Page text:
One of the most traditional roles or trades in the construction industry is carpentry. This list not only shows you the basic carpentry tools for DIY that you need but also provides a brief description of basic carpentry tools for DIY that the carpenters use daily. As with every trade, carpenters might require many tools to perform their work but this list summarizes the basic DIY tools ones or the most used tools in a carpentry work. In this article, we have also listed some carpentry tools that you can DIY for your home, minor repairs.
Also Read: How to Clean Hardwood Floors?
Basic Carpentry Tools
01. Tape Measures
Retractable tape measures are among the most important items needed for any woodworking. Choose a tape with large numbers that are easy to read. Some have decimal equivalents or other pertinent information printed on one side for more detailed work. Most carpenters use two tapes: one 12 feet long and easy to handle, and one 25 feet long for big layouts. In your house, this is useful when you are going to buy a new furniture. You might to measure the space in your room for your suitable furniture.
02. Claw Hammer
The most basic tool in every carpentry work is a claw hammer. The claw on one side of the head should be well counterbalanced by the finished head, which should be somewhat rounded. The other kind of head is the waffle-head. Most commonly used in construction, it leaves a distinctive waffle mark on the wood when you drive the nail. This, of course, is not the proper nail for woodworking.
Waffle Face vs Smooth Face Hammer
A poorly-balanced claw hammer will get twisted in your hand, making it difficult to drive nails properly. You normally grip a claw hammer with your hand at the back of the grip, letting the weight of the head do most of the work. All you have to do is to direct the driving surface toward the right nail, sparing the ones on your hand.
The most commonly purchased claw hammer is the 20 oz. (566.99gram) size. It’s heavy enough to easily drive nails but easily manipulated when pulling nails. While wooden handles are picturesque, they may not stand up to the strain if you have to pull a lot of nails. Hammers with a steel handle, or even fiberglass, will be stronger. However, these won’t absorb the vibrations from driving nails the way a hickory handle will. You’ll also need to make sure the fiberglass and metal handles have a rubberized grip for control and comfort. If you’re going to be driving a lot of nails, the wooden handled hammer will be better for reducing stress on your hand, and wrist, too.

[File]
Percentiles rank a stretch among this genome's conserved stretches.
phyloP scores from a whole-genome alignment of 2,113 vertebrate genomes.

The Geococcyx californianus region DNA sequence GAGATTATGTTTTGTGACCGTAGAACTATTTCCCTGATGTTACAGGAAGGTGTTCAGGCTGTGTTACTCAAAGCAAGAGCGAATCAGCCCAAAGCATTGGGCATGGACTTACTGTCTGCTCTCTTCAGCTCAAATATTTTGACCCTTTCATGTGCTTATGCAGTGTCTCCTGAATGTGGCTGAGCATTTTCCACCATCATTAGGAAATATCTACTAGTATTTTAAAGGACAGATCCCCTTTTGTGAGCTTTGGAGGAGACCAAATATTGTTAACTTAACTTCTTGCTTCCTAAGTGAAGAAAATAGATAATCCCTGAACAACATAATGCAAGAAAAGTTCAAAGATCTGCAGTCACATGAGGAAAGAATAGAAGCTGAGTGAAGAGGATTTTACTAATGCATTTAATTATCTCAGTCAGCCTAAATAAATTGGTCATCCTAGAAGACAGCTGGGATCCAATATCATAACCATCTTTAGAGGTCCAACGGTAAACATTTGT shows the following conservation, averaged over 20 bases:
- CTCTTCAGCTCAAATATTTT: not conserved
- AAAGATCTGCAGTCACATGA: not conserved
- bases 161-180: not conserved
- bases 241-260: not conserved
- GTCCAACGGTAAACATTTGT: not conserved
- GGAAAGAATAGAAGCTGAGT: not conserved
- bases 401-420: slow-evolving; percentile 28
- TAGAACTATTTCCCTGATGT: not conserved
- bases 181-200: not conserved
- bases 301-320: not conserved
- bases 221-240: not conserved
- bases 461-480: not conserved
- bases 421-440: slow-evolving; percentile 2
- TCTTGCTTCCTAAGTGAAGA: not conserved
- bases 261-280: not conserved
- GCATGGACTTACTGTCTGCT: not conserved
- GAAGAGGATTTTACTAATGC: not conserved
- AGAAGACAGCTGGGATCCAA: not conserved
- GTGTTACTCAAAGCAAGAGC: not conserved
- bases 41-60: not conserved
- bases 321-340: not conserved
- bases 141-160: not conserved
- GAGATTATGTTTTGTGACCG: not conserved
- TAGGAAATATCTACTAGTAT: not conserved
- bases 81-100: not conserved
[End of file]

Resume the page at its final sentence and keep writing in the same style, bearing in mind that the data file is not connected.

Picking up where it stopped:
The other side of the head curves down and splits in the middle forming a “V” shape. This part is the claw of the hammer and is most commonly used for extracting nails from wood. The rounded end of the claw, in combination with the handle, is used to gain leverage when extracting a nail.
In your house, you can use this hammer for nailing wooden products for repairs, hanging arts on walls, dismantle small works, fencing, etc.
03. Jack Plane
A Jack Hand plane is a middle size “bench plane” (i.e. planes that are used so often that they are usually on your workbench). If you’re on a budget a jack plane can temporarily be used in place of other planes that perform specialized functions:
(i) rough stock removal (if you buy a second iron/blade and shape it with a curved “camber”), (ii) jointing board edges (as long as they aren’t too long), and (iii) smoothing the boards.
04. Hand Saw
The irreplaceable and always reliable tool that offers many variations but all serve a common purpose. The hand saw is the one preferred by traditional carpenters as they can control the cut while producing a great finish. Because this tool has many variations, the hand saw is always a useful tool to have with you. There is traditional saw, hacksaw, coping saw, and rip saw among others. Hand saws are not a replacement for power saws, but being the most simplistic one, it is helpful, not optional, to have. If you can, having a power saw is a great idea, and a cordless one is even better.
In woodworking and carpentry, hand saws, also known as “panel saws”, are used to cut pieces of wood into different shapes. This is usually done in order to join the pieces together like in making of fence on any other repair works.
05. The Chisel
A good chisel made of alloyed steel is needed to complete clean cuts. Chisels are available in different sizes starting at 1/4 inch (6mm) to 2 inches (51mm) long. Chisels are used by carpenters and woodworkers for chipping out wood for door hinges and other fine woodworking jobs. There are also corner chisels that act like a hole punch, removing a section of wood with one hammer blow. Remember to keep the edges sharp and oiled so the chisel can last longer. Wood handles are recommended, capped with metal, so they can withstand the constant hammering and can last longer. Chisels are great for positioning prying deck boards before attaching them to the framing structure. Chisel tools are used for cutting or carving hard materials such as metal, stone or wood.
06. The Level